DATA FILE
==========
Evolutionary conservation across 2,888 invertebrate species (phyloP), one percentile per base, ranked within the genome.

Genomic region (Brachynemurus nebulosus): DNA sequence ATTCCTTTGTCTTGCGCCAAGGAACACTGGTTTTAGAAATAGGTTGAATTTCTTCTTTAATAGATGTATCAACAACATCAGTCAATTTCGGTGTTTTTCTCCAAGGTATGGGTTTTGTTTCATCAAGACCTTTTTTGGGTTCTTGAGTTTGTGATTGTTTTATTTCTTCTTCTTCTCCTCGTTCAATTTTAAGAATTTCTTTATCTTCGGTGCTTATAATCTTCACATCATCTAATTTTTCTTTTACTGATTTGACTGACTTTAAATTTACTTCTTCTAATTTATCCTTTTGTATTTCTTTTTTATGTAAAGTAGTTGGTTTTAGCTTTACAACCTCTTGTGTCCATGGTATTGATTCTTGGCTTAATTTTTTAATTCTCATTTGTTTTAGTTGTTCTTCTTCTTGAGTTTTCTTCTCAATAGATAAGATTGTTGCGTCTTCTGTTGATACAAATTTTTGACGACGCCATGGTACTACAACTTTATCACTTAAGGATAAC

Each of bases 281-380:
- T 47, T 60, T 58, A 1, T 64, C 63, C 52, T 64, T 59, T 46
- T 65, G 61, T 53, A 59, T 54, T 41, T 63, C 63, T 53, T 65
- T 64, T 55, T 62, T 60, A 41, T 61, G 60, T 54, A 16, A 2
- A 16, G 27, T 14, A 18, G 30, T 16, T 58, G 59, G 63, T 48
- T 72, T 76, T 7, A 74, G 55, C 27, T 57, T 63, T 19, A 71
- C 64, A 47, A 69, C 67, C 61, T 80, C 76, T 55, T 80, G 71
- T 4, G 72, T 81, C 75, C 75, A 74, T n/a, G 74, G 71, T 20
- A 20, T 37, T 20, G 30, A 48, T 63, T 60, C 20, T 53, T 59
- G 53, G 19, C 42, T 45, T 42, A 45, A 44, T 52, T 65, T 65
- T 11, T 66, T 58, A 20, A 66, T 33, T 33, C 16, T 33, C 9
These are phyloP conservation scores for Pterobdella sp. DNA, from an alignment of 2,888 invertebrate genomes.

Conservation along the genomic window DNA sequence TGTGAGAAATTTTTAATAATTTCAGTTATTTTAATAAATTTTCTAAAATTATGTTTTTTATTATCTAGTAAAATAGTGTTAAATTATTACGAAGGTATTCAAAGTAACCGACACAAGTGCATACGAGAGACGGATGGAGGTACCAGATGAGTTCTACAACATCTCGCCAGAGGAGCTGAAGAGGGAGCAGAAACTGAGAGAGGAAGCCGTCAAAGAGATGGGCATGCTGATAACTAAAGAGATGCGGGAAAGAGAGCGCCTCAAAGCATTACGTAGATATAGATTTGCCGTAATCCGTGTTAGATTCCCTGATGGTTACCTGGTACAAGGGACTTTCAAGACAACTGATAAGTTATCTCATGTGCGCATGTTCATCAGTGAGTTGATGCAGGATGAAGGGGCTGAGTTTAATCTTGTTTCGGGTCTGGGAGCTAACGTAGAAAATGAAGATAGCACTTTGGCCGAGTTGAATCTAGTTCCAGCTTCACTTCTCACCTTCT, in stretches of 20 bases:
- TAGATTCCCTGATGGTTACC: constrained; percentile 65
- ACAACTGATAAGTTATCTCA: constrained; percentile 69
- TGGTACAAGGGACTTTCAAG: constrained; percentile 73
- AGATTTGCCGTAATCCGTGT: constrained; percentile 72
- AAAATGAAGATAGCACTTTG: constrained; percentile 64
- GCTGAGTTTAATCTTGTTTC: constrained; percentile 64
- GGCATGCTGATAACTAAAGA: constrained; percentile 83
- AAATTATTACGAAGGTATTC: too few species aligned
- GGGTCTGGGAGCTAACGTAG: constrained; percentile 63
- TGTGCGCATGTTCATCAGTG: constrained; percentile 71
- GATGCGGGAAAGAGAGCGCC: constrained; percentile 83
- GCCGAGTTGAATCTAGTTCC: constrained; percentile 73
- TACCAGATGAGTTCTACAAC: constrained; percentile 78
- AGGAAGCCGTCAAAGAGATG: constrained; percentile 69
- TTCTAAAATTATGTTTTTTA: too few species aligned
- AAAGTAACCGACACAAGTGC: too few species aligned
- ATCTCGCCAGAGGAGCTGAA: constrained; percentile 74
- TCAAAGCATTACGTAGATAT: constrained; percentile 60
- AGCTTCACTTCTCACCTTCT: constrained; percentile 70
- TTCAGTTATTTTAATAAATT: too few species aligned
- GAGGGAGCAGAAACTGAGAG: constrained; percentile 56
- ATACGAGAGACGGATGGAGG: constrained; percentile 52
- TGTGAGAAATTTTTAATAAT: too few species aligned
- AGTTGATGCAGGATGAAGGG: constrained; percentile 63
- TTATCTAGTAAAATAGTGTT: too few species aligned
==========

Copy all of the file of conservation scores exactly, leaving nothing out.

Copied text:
Evolutionary conservation across 2,888 invertebrate species (phyloP), one percentile per base, ranked within the genome.

Genomic region (Brachynemurus nebulosus): DNA sequence ATTCCTTTGTCTTGCGCCAAGGAACACTGGTTTTAGAAATAGGTTGAATTTCTTCTTTAATAGATGTATCAACAACATCAGTCAATTTCGGTGTTTTTCTCCAAGGTATGGGTTTTGTTTCATCAAGACCTTTTTTGGGTTCTTGAGTTTGTGATTGTTTTATTTCTTCTTCTTCTCCTCGTTCAATTTTAAGAATTTCTTTATCTTCGGTGCTTATAATCTTCACATCATCTAATTTTTCTTTTACTGATTTGACTGACTTTAAATTTACTTCTTCTAATTTATCCTTTTGTATTTCTTTTTTATGTAAAGTAGTTGGTTTTAGCTTTACAACCTCTTGTGTCCATGGTATTGATTCTTGGCTTAATTTTTTAATTCTCATTTGTTTTAGTTGTTCTTCTTCTTGAGTTTTCTTCTCAATAGATAAGATTGTTGCGTCTTCTGTTGATACAAATTTTTGACGACGCCATGGTACTACAACTTTATCACTTAAGGATAAC

Each of bases 281-380:
- T 47, T 60, T 58, A 1, T 64, C 63, C 52, T 64, T 59, T 46
- T 65, G 61, T 53, A 59, T 54, T 41, T 63, C 63, T 53, T 65
- T 64, T 55, T 62, T 60, A 41, T 61, G 60, T 54, A 16, A 2
- A 16, G 27, T 14, A 18, G 30, T 16, T 58, G 59, G 63, T 48
- T 72, T 76, T 7, A 74, G 55, C 27, T 57, T 63, T 19, A 71
- C 64, A 47, A 69, C 67, C 61, T 80, C 76, T 55, T 80, G 71
- T 4, G 72, T 81, C 75, C 75, A 74, T n/a, G 74, G 71, T 20
- A 20, T 37, T 20, G 30, A 48, T 63, T 60, C 20, T 53, T 59
- G 53, G 19, C 42, T 45, T 42, A 45, A 44, T 52, T 65, T 65
- T 11, T 66, T 58, A 20, A 66, T 33, T 33, C 16, T 33, C 9
These are phyloP conservation scores for Pterobdella sp. DNA, from an alignment of 2,888 invertebrate genomes.

Conservation along the genomic window DNA sequence TGTGAGAAATTTTTAATAATTTCAGTTATTTTAATAAATTTTCTAAAATTATGTTTTTTATTATCTAGTAAAATAGTGTTAAATTATTACGAAGGTATTCAAAGTAACCGACACAAGTGCATACGAGAGACGGATGGAGGTACCAGATGAGTTCTACAACATCTCGCCAGAGGAGCTGAAGAGGGAGCAGAAACTGAGAGAGGAAGCCGTCAAAGAGATGGGCATGCTGATAACTAAAGAGATGCGGGAAAGAGAGCGCCTCAAAGCATTACGTAGATATAGATTTGCCGTAATCCGTGTTAGATTCCCTGATGGTTACCTGGTACAAGGGACTTTCAAGACAACTGATAAGTTATCTCATGTGCGCATGTTCATCAGTGAGTTGATGCAGGATGAAGGGGCTGAGTTTAATCTTGTTTCGGGTCTGGGAGCTAACGTAGAAAATGAAGATAGCACTTTGGCCGAGTTGAATCTAGTTCCAGCTTCACTTCTCACCTTCT, in stretches of 20 bases:
- TAGATTCCCTGATGGTTACC: constrained; percentile 65
- ACAACTGATAAGTTATCTCA: constrained; percentile 69
- TGGTACAAGGGACTTTCAAG: constrained; percentile 73
- AGATTTGCCGTAATCCGTGT: constrained; percentile 72
- AAAATGAAGATAGCACTTTG: constrained; percentile 64
- GCTGAGTTTAATCTTGTTTC: constrained; percentile 64
- GGCATGCTGATAACTAAAGA: constrained; percentile 83
- AAATTATTACGAAGGTATTC: too few species aligned
- GGGTCTGGGAGCTAACGTAG: constrained; percentile 63
- TGTGCGCATGTTCATCAGTG: constrained; percentile 71
- GATGCGGGAAAGAGAGCGCC: constrained; percentile 83
- GCCGAGTTGAATCTAGTTCC: constrained; percentile 73
- TACCAGATGAGTTCTACAAC: constrained; percentile 78
- AGGAAGCCGTCAAAGAGATG: constrained; percentile 69
- TTCTAAAATTATGTTTTTTA: too few species aligned
- AAAGTAACCGACACAAGTGC: too few species aligned
- ATCTCGCCAGAGGAGCTGAA: constrained; percentile 74
- TCAAAGCATTACGTAGATAT: constrained; percentile 60
- AGCTTCACTTCTCACCTTCT: constrained; percentile 70
- TTCAGTTATTTTAATAAATT: too few species aligned
- GAGGGAGCAGAAACTGAGAG: constrained; percentile 56
- ATACGAGAGACGGATGGAGG: constrained; percentile 52
- TGTGAGAAATTTTTAATAAT: too few species aligned
- AGTTGATGCAGGATGAAGGG: constrained; percentile 63
- TTATCTAGTAAAATAGTGTT: too few species aligned